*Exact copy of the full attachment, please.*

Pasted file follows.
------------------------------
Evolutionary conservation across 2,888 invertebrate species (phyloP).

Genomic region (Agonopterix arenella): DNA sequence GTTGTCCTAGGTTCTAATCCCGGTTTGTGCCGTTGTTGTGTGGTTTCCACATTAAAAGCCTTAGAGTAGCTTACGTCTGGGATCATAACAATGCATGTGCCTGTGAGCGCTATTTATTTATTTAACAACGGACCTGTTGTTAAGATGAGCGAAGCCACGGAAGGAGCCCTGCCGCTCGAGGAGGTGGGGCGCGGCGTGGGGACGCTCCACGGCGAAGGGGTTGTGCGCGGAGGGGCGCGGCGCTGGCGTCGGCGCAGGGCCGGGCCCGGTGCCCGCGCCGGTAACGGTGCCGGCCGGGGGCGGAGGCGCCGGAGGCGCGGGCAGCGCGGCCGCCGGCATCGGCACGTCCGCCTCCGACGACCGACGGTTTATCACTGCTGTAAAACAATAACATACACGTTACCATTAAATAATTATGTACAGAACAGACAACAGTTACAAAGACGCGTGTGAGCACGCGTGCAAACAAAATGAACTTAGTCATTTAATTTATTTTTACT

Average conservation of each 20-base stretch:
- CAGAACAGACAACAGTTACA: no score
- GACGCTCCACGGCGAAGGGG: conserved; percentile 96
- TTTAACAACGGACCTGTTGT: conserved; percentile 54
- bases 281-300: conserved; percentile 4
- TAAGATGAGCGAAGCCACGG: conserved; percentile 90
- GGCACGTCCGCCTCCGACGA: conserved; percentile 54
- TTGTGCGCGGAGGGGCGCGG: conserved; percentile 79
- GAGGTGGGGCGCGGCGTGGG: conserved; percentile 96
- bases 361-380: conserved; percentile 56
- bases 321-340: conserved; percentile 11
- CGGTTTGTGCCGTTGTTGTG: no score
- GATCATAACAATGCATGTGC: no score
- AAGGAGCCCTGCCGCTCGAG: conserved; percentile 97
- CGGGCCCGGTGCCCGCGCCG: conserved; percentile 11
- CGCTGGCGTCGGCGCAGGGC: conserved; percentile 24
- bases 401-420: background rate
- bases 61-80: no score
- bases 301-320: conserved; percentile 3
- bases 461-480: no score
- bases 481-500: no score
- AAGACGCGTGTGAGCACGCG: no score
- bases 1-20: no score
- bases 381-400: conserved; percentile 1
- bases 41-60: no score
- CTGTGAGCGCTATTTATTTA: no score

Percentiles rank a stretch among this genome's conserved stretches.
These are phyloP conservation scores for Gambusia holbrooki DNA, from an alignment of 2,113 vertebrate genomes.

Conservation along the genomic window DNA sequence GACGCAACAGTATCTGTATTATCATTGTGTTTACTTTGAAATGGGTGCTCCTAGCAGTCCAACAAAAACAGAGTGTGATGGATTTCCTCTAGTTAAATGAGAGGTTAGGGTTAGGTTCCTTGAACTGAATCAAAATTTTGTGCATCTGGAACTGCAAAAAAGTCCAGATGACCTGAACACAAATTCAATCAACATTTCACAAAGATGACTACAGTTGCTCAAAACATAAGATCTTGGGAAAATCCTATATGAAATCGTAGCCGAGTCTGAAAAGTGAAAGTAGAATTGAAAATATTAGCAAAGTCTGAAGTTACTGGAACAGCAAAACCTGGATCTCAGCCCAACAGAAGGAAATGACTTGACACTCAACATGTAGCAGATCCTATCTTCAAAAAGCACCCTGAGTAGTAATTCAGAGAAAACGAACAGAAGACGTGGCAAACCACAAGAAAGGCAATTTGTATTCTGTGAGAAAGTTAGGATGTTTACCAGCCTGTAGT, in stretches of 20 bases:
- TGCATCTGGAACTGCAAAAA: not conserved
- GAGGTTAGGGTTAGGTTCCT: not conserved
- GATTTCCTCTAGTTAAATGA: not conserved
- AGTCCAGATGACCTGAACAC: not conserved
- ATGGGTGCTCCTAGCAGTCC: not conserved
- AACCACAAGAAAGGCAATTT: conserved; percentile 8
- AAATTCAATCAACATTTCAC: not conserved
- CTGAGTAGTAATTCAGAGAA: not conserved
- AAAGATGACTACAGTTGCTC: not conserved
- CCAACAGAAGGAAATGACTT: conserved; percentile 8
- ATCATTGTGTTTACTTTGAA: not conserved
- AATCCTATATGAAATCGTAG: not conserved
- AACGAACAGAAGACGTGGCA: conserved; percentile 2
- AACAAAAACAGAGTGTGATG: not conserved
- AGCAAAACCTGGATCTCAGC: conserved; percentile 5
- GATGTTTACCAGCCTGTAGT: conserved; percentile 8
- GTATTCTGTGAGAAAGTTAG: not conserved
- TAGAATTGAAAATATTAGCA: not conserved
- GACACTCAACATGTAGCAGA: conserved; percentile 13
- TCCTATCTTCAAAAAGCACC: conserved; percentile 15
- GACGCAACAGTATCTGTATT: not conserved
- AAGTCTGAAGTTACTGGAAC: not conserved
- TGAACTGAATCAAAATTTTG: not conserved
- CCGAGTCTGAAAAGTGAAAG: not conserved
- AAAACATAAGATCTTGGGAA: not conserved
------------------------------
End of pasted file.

Evolutionary conservation across 2,888 invertebrate species (phyloP).

Genomic region (Agonopterix arenella): DNA sequence GTTGTCCTAGGTTCTAATCCCGGTTTGTGCCGTTGTTGTGTGGTTTCCACATTAAAAGCCTTAGAGTAGCTTACGTCTGGGATCATAACAATGCATGTGCCTGTGAGCGCTATTTATTTATTTAACAACGGACCTGTTGTTAAGATGAGCGAAGCCACGGAAGGAGCCCTGCCGCTCGAGGAGGTGGGGCGCGGCGTGGGGACGCTCCACGGCGAAGGGGTTGTGCGCGGAGGGGCGCGGCGCTGGCGTCGGCGCAGGGCCGGGCCCGGTGCCCGCGCCGGTAACGGTGCCGGCCGGGGGCGGAGGCGCCGGAGGCGCGGGCAGCGCGGCCGCCGGCATCGGCACGTCCGCCTCCGACGACCGACGGTTTATCACTGCTGTAAAACAATAACATACACGTTACCATTAAATAATTATGTACAGAACAGACAACAGTTACAAAGACGCGTGTGAGCACGCGTGCAAACAAAATGAACTTAGTCATTTAATTTATTTTTACT

Average conservation of each 20-base stretch:
- CAGAACAGACAACAGTTACA: no score
- GACGCTCCACGGCGAAGGGG: conserved; percentile 96
- TTTAACAACGGACCTGTTGT: conserved; percentile 54
- bases 281-300: conserved; percentile 4
- TAAGATGAGCGAAGCCACGG: conserved; percentile 90
- GGCACGTCCGCCTCCGACGA: conserved; percentile 54
- TTGTGCGCGGAGGGGCGCGG: conserved; percentile 79
- GAGGTGGGGCGCGGCGTGGG: conserved; percentile 96
- bases 361-380: conserved; percentile 56
- bases 321-340: conserved; percentile 11
- CGGTTTGTGCCGTTGTTGTG: no score
- GATCATAACAATGCATGTGC: no score
- AAGGAGCCCTGCCGCTCGAG: conserved; percentile 97
- CGGGCCCGGTGCCCGCGCCG: conserved; percentile 11
- CGCTGGCGTCGGCGCAGGGC: conserved; percentile 24
- bases 401-420: background rate
- bases 61-80: no score
- bases 301-320: conserved; percentile 3
- bases 461-480: no score
- bases 481-500: no score
- AAGACGCGTGTGAGCACGCG: no score
- bases 1-20: no score
- bases 381-400: conserved; percentile 1
- bases 41-60: no score
- CTGTGAGCGCTATTTATTTA: no score

Percentiles rank a stretch among this genome's conserved stretches.
These are phyloP conservation scores for Gambusia holbrooki DNA, from an alignment of 2,113 vertebrate genomes.

Conservation along the genomic window DNA sequence GACGCAACAGTATCTGTATTATCATTGTGTTTACTTTGAAATGGGTGCTCCTAGCAGTCCAACAAAAACAGAGTGTGATGGATTTCCTCTAGTTAAATGAGAGGTTAGGGTTAGGTTCCTTGAACTGAATCAAAATTTTGTGCATCTGGAACTGCAAAAAAGTCCAGATGACCTGAACACAAATTCAATCAACATTTCACAAAGATGACTACAGTTGCTCAAAACATAAGATCTTGGGAAAATCCTATATGAAATCGTAGCCGAGTCTGAAAAGTGAAAGTAGAATTGAAAATATTAGCAAAGTCTGAAGTTACTGGAACAGCAAAACCTGGATCTCAGCCCAACAGAAGGAAATGACTTGACACTCAACATGTAGCAGATCCTATCTTCAAAAAGCACCCTGAGTAGTAATTCAGAGAAAACGAACAGAAGACGTGGCAAACCACAAGAAAGGCAATTTGTATTCTGTGAGAAAGTTAGGATGTTTACCAGCCTGTAGT, in stretches of 20 bases:
- TGCATCTGGAACTGCAAAAA: not conserved
- GAGGTTAGGGTTAGGTTCCT: not conserved
- GATTTCCTCTAGTTAAATGA: not conserved
- AGTCCAGATGACCTGAACAC: not conserved
- ATGGGTGCTCCTAGCAGTCC: not conserved
- AACCACAAGAAAGGCAATTT: conserved; percentile 8
- AAATTCAATCAACATTTCAC: not conserved
- CTGAGTAGTAATTCAGAGAA: not conserved
- AAAGATGACTACAGTTGCTC: not conserved
- CCAACAGAAGGAAATGACTT: conserved; percentile 8
- ATCATTGTGTTTACTTTGAA: not conserved
- AATCCTATATGAAATCGTAG: not conserved
- AACGAACAGAAGACGTGGCA: conserved; percentile 2
- AACAAAAACAGAGTGTGATG: not conserved
- AGCAAAACCTGGATCTCAGC: conserved; percentile 5
- GATGTTTACCAGCCTGTAGT: conserved; percentile 8
- GTATTCTGTGAGAAAGTTAG: not conserved
- TAGAATTGAAAATATTAGCA: not conserved
- GACACTCAACATGTAGCAGA: conserved; percentile 13
- TCCTATCTTCAAAAAGCACC: conserved; percentile 15
- GACGCAACAGTATCTGTATT: not conserved
- AAGTCTGAAGTTACTGGAAC: not conserved
- TGAACTGAATCAAAATTTTG: not conserved
- CCGAGTCTGAAAAGTGAAAG: not conserved
- AAAACATAAGATCTTGGGAA: not conserved